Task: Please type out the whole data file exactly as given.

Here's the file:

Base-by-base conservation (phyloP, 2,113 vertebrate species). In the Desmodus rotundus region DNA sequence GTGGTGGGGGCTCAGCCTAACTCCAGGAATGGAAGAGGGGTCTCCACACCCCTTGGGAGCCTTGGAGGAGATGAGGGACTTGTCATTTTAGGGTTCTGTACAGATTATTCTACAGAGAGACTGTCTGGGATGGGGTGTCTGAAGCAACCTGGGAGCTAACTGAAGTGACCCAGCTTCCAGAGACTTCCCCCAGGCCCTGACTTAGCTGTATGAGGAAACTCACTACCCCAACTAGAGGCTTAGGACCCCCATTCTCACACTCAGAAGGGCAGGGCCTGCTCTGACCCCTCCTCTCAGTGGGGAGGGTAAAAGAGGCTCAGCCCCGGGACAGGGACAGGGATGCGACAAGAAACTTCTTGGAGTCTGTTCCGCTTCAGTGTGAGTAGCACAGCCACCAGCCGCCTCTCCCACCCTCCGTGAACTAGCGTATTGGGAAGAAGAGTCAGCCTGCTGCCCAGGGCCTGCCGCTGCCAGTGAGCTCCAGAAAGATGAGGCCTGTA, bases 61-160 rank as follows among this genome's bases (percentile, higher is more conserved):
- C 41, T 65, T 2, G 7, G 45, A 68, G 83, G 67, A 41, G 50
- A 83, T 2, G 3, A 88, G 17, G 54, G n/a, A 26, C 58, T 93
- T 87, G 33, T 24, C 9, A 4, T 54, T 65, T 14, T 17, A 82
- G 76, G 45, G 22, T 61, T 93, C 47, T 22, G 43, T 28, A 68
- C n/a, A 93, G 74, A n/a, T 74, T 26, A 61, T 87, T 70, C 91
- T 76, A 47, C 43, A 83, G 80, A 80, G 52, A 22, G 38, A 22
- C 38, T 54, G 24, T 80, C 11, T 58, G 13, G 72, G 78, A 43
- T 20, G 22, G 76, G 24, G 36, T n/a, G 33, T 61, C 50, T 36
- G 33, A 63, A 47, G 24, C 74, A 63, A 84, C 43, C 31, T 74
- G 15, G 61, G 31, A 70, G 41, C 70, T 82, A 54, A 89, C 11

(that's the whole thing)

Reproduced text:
Base-by-base conservation (phyloP, 2,113 vertebrate species). In the Desmodus rotundus region DNA sequence GTGGTGGGGGCTCAGCCTAACTCCAGGAATGGAAGAGGGGTCTCCACACCCCTTGGGAGCCTTGGAGGAGATGAGGGACTTGTCATTTTAGGGTTCTGTACAGATTATTCTACAGAGAGACTGTCTGGGATGGGGTGTCTGAAGCAACCTGGGAGCTAACTGAAGTGACCCAGCTTCCAGAGACTTCCCCCAGGCCCTGACTTAGCTGTATGAGGAAACTCACTACCCCAACTAGAGGCTTAGGACCCCCATTCTCACACTCAGAAGGGCAGGGCCTGCTCTGACCCCTCCTCTCAGTGGGGAGGGTAAAAGAGGCTCAGCCCCGGGACAGGGACAGGGATGCGACAAGAAACTTCTTGGAGTCTGTTCCGCTTCAGTGTGAGTAGCACAGCCACCAGCCGCCTCTCCCACCCTCCGTGAACTAGCGTATTGGGAAGAAGAGTCAGCCTGCTGCCCAGGGCCTGCCGCTGCCAGTGAGCTCCAGAAAGATGAGGCCTGTA, bases 61-160 rank as follows among this genome's bases (percentile, higher is more conserved):
- C 41, T 65, T 2, G 7, G 45, A 68, G 83, G 67, A 41, G 50
- A 83, T 2, G 3, A 88, G 17, G 54, G n/a, A 26, C 58, T 93
- T 87, G 33, T 24, C 9, A 4, T 54, T 65, T 14, T 17, A 82
- G 76, G 45, G 22, T 61, T 93, C 47, T 22, G 43, T 28, A 68
- C n/a, A 93, G 74, A n/a, T 74, T 26, A 61, T 87, T 70, C 91
- T 76, A 47, C 43, A 83, G 80, A 80, G 52, A 22, G 38, A 22
- C 38, T 54, G 24, T 80, C 11, T 58, G 13, G 72, G 78, A 43
- T 20, G 22, G 76, G 24, G 36, T n/a, G 33, T 61, C 50, T 36
- G 33, A 63, A 47, G 24, C 74, A 63, A 84, C 43, C 31, T 74
- G 15, G 61, G 31, A 70, G 41, C 70, T 82, A 54, A 89, C 11